So it’s worth taking a look at the political forces Manchin is enabling by torpedoing his own party.
Minnesota Republicans kowtow to the big lie
Minnesota isn’t a particularly Trumpy place. It was the only state that Marco Rubio won during the 2016 Republican primary (Rubio also won DC and Puerto Rico). Trump invested a lot of time and energy into the state during each of his general campaigns, but lost there twice anyway, and last year, Joe Biden carried the state by a relatively comfortable margin of more than seven points.
In other words, if the Republican Party is to move past Trumpism anytime soon, Minnesota would be a likely place for a post-Trump movement to emerge. And yet a Republican gubernatorial debate that took place last Wednesday illustrated how paying lip service to the big lie is a prerequisite to staying in good standing with the party — even in a state where the former president isn’t especially popular.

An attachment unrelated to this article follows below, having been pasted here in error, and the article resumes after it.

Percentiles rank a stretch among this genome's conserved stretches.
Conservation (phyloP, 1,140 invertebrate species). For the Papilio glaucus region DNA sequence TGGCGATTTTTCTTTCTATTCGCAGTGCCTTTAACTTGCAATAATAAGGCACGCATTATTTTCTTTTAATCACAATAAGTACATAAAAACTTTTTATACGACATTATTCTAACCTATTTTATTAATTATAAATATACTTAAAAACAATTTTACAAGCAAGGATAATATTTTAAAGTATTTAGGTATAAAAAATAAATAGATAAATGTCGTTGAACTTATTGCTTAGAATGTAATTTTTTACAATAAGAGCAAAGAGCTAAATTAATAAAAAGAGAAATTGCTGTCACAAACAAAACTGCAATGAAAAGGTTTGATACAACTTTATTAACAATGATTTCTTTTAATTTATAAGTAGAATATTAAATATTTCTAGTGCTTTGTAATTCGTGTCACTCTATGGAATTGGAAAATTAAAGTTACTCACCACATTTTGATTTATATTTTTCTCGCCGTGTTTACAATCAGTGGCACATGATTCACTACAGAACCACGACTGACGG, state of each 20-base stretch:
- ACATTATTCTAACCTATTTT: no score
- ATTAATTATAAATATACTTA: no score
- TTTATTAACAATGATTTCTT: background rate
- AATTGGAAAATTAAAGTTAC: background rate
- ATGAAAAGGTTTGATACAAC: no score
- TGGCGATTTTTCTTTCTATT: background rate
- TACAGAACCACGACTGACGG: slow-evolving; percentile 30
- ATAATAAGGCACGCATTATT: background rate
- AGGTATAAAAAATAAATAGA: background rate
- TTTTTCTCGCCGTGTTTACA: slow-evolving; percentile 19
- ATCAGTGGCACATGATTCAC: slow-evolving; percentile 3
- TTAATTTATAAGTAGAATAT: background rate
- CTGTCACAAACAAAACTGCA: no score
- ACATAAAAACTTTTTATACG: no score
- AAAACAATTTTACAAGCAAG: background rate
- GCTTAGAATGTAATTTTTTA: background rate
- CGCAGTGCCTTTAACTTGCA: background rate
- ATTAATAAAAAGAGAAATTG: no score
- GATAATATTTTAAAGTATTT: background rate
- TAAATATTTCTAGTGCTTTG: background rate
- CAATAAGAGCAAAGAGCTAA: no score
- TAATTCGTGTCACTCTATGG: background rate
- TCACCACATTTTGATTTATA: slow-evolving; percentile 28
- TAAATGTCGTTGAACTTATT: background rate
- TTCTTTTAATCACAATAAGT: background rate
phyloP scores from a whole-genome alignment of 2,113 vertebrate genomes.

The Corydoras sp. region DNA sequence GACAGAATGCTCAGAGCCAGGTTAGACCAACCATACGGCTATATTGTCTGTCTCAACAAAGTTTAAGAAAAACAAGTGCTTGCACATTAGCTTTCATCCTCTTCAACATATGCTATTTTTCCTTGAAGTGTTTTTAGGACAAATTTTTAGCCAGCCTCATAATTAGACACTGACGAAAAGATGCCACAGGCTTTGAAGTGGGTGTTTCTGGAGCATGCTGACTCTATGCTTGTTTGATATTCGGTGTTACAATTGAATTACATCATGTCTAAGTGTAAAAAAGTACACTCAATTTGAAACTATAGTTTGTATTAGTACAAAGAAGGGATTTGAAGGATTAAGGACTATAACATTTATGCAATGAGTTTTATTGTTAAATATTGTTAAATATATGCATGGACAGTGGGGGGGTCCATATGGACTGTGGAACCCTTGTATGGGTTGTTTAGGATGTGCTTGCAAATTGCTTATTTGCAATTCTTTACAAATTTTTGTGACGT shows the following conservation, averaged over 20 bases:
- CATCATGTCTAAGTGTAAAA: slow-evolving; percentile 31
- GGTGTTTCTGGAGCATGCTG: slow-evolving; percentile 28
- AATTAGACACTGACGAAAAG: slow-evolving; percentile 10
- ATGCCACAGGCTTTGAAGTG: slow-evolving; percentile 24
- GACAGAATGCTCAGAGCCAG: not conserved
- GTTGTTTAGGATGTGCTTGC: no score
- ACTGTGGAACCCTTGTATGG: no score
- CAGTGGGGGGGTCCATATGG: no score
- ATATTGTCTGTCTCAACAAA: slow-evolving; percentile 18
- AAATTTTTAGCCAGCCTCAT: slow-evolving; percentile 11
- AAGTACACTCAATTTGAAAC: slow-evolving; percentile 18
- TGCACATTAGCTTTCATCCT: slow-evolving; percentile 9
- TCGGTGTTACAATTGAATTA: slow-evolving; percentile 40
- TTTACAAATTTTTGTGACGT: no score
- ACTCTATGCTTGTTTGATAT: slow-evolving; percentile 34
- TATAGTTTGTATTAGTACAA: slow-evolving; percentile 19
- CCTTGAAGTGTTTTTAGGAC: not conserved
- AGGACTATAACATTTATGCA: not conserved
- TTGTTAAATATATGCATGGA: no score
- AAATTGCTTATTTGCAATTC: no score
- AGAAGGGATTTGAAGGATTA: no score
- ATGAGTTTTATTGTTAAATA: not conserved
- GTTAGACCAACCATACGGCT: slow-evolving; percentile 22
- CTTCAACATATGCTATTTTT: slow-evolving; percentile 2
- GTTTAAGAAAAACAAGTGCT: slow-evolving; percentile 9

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About 10 minutes in, moderator Hugh Hewitt asked each of the five candidates on stage some variation of the same question: Did Joe Biden actually win the 2020 election?
Not a single one of them was willing to acknowledge the reality that Biden in fact did.
The first candidate to respond — Scott Jensen, a physician and former state senator who is perhaps best know nationally for his wacky views about ivermectin— cited debunked claims about dead people voting. The second, Dr. Neil Shah, also refused to affirm Biden’s victory and spoke out on behalf of voter ID laws (never mind that Biden won a number of states, including Georgia and Wisconsin, with ID laws on the books).
But the most memorable response came from third candidate, Mike Murphy, mayor of Lexington, Minnesota, who offered a soundbite that could double as the GOP’s platform.
“I do believe there was voter fraud at a massive scale across this country. Can I pinpoint the evidence? No, absolutely not,” he admitted.